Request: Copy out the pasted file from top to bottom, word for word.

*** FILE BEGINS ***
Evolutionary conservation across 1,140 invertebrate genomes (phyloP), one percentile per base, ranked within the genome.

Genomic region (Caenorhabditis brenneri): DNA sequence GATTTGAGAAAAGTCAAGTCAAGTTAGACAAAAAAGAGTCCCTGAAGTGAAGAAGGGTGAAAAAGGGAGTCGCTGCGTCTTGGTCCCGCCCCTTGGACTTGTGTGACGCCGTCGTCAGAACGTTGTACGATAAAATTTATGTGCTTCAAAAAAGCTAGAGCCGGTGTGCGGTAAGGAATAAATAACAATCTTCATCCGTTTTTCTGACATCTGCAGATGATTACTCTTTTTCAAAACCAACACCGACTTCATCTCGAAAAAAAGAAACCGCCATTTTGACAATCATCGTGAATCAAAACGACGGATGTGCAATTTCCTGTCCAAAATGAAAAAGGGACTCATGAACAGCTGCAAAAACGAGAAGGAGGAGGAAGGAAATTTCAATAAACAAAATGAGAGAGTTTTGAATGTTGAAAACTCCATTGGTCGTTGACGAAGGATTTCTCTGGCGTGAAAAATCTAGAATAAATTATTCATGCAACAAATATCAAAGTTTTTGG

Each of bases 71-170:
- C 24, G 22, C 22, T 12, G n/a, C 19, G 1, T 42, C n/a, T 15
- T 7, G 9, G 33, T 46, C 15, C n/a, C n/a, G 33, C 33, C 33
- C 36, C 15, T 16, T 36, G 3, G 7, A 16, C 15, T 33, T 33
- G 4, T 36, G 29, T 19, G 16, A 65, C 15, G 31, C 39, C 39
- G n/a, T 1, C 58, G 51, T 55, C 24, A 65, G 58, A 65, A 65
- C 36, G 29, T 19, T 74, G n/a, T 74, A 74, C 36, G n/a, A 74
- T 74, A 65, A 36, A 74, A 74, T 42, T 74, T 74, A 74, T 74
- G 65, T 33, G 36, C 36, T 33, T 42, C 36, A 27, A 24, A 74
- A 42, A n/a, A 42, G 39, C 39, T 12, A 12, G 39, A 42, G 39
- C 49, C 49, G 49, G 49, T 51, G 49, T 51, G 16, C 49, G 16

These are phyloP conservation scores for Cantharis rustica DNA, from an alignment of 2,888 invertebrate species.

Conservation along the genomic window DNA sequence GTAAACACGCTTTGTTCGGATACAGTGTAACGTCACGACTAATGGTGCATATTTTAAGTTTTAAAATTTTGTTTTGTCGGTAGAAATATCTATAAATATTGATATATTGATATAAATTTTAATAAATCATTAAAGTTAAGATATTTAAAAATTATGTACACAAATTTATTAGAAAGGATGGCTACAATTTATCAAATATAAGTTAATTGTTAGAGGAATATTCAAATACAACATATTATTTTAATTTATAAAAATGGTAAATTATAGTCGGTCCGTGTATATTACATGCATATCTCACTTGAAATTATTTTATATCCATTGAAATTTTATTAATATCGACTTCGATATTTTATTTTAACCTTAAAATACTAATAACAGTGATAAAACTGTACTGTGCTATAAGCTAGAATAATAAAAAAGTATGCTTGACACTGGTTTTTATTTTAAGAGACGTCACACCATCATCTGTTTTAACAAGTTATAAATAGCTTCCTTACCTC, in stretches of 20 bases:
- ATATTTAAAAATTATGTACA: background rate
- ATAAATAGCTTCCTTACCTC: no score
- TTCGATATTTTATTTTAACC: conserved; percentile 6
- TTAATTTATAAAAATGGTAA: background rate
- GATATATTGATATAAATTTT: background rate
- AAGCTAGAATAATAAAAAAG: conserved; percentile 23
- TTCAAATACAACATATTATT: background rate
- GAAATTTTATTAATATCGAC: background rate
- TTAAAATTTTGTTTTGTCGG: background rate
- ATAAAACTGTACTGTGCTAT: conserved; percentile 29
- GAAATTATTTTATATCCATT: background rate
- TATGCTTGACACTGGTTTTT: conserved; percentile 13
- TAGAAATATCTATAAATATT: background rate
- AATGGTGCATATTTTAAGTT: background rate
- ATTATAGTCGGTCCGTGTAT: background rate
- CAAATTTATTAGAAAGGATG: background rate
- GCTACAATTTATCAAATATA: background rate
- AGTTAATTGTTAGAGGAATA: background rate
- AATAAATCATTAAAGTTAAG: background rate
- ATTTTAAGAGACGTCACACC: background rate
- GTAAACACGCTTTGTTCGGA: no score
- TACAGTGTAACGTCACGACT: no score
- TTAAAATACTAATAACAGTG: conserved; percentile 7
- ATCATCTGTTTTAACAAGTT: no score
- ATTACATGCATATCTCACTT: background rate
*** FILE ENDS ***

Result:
Evolutionary conservation across 1,140 invertebrate genomes (phyloP), one percentile per base, ranked within the genome.

Genomic region (Caenorhabditis brenneri): DNA sequence GATTTGAGAAAAGTCAAGTCAAGTTAGACAAAAAAGAGTCCCTGAAGTGAAGAAGGGTGAAAAAGGGAGTCGCTGCGTCTTGGTCCCGCCCCTTGGACTTGTGTGACGCCGTCGTCAGAACGTTGTACGATAAAATTTATGTGCTTCAAAAAAGCTAGAGCCGGTGTGCGGTAAGGAATAAATAACAATCTTCATCCGTTTTTCTGACATCTGCAGATGATTACTCTTTTTCAAAACCAACACCGACTTCATCTCGAAAAAAAGAAACCGCCATTTTGACAATCATCGTGAATCAAAACGACGGATGTGCAATTTCCTGTCCAAAATGAAAAAGGGACTCATGAACAGCTGCAAAAACGAGAAGGAGGAGGAAGGAAATTTCAATAAACAAAATGAGAGAGTTTTGAATGTTGAAAACTCCATTGGTCGTTGACGAAGGATTTCTCTGGCGTGAAAAATCTAGAATAAATTATTCATGCAACAAATATCAAAGTTTTTGG

Each of bases 71-170:
- C 24, G 22, C 22, T 12, G n/a, C 19, G 1, T 42, C n/a, T 15
- T 7, G 9, G 33, T 46, C 15, C n/a, C n/a, G 33, C 33, C 33
- C 36, C 15, T 16, T 36, G 3, G 7, A 16, C 15, T 33, T 33
- G 4, T 36, G 29, T 19, G 16, A 65, C 15, G 31, C 39, C 39
- G n/a, T 1, C 58, G 51, T 55, C 24, A 65, G 58, A 65, A 65
- C 36, G 29, T 19, T 74, G n/a, T 74, A 74, C 36, G n/a, A 74
- T 74, A 65, A 36, A 74, A 74, T 42, T 74, T 74, A 74, T 74
- G 65, T 33, G 36, C 36, T 33, T 42, C 36, A 27, A 24, A 74
- A 42, A n/a, A 42, G 39, C 39, T 12, A 12, G 39, A 42, G 39
- C 49, C 49, G 49, G 49, T 51, G 49, T 51, G 16, C 49, G 16

These are phyloP conservation scores for Cantharis rustica DNA, from an alignment of 2,888 invertebrate species.

Conservation along the genomic window DNA sequence GTAAACACGCTTTGTTCGGATACAGTGTAACGTCACGACTAATGGTGCATATTTTAAGTTTTAAAATTTTGTTTTGTCGGTAGAAATATCTATAAATATTGATATATTGATATAAATTTTAATAAATCATTAAAGTTAAGATATTTAAAAATTATGTACACAAATTTATTAGAAAGGATGGCTACAATTTATCAAATATAAGTTAATTGTTAGAGGAATATTCAAATACAACATATTATTTTAATTTATAAAAATGGTAAATTATAGTCGGTCCGTGTATATTACATGCATATCTCACTTGAAATTATTTTATATCCATTGAAATTTTATTAATATCGACTTCGATATTTTATTTTAACCTTAAAATACTAATAACAGTGATAAAACTGTACTGTGCTATAAGCTAGAATAATAAAAAAGTATGCTTGACACTGGTTTTTATTTTAAGAGACGTCACACCATCATCTGTTTTAACAAGTTATAAATAGCTTCCTTACCTC, in stretches of 20 bases:
- ATATTTAAAAATTATGTACA: background rate
- ATAAATAGCTTCCTTACCTC: no score
- TTCGATATTTTATTTTAACC: conserved; percentile 6
- TTAATTTATAAAAATGGTAA: background rate
- GATATATTGATATAAATTTT: background rate
- AAGCTAGAATAATAAAAAAG: conserved; percentile 23
- TTCAAATACAACATATTATT: background rate
- GAAATTTTATTAATATCGAC: background rate
- TTAAAATTTTGTTTTGTCGG: background rate
- ATAAAACTGTACTGTGCTAT: conserved; percentile 29
- GAAATTATTTTATATCCATT: background rate
- TATGCTTGACACTGGTTTTT: conserved; percentile 13
- TAGAAATATCTATAAATATT: background rate
- AATGGTGCATATTTTAAGTT: background rate
- ATTATAGTCGGTCCGTGTAT: background rate
- CAAATTTATTAGAAAGGATG: background rate
- GCTACAATTTATCAAATATA: background rate
- AGTTAATTGTTAGAGGAATA: background rate
- AATAAATCATTAAAGTTAAG: background rate
- ATTTTAAGAGACGTCACACC: background rate
- GTAAACACGCTTTGTTCGGA: no score
- TACAGTGTAACGTCACGACT: no score
- TTAAAATACTAATAACAGTG: conserved; percentile 7
- ATCATCTGTTTTAACAAGTT: no score
- ATTACATGCATATCTCACTT: background rate